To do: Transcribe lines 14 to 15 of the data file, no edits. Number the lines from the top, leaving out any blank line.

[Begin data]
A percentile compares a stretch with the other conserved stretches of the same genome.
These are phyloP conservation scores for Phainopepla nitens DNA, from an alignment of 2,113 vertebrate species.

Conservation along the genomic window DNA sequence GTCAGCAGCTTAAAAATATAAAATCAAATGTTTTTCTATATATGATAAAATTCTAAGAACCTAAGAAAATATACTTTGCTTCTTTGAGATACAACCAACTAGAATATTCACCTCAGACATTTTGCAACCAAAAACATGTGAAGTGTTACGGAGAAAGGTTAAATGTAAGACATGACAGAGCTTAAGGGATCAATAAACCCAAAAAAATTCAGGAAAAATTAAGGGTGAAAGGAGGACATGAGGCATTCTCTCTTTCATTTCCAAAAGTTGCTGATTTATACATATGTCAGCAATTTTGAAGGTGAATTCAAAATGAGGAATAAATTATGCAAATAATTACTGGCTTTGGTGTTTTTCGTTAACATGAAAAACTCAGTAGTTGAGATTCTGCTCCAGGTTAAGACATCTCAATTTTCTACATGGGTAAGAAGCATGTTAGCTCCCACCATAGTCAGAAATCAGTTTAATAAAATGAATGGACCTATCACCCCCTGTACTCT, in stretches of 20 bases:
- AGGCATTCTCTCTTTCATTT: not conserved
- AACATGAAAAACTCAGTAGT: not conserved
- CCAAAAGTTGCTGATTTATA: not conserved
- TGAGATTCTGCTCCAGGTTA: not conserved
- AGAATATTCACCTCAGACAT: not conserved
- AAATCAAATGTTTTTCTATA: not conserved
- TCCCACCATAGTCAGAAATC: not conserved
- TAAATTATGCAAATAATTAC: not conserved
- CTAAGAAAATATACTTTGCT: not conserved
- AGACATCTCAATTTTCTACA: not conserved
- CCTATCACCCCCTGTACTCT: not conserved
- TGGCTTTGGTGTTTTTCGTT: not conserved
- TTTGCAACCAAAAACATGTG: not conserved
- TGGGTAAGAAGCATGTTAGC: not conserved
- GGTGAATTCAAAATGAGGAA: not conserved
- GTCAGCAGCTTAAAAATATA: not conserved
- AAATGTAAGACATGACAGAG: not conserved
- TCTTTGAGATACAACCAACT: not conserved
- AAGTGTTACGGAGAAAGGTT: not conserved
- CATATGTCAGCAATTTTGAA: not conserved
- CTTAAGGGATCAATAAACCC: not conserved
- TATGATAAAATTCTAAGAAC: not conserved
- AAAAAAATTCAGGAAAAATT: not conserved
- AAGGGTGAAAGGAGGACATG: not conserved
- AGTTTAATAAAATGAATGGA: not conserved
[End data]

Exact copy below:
- CCTATCACCCCCTGTACTCT: not conserved
- TGGCTTTGGTGTTTTTCGTT: not conserved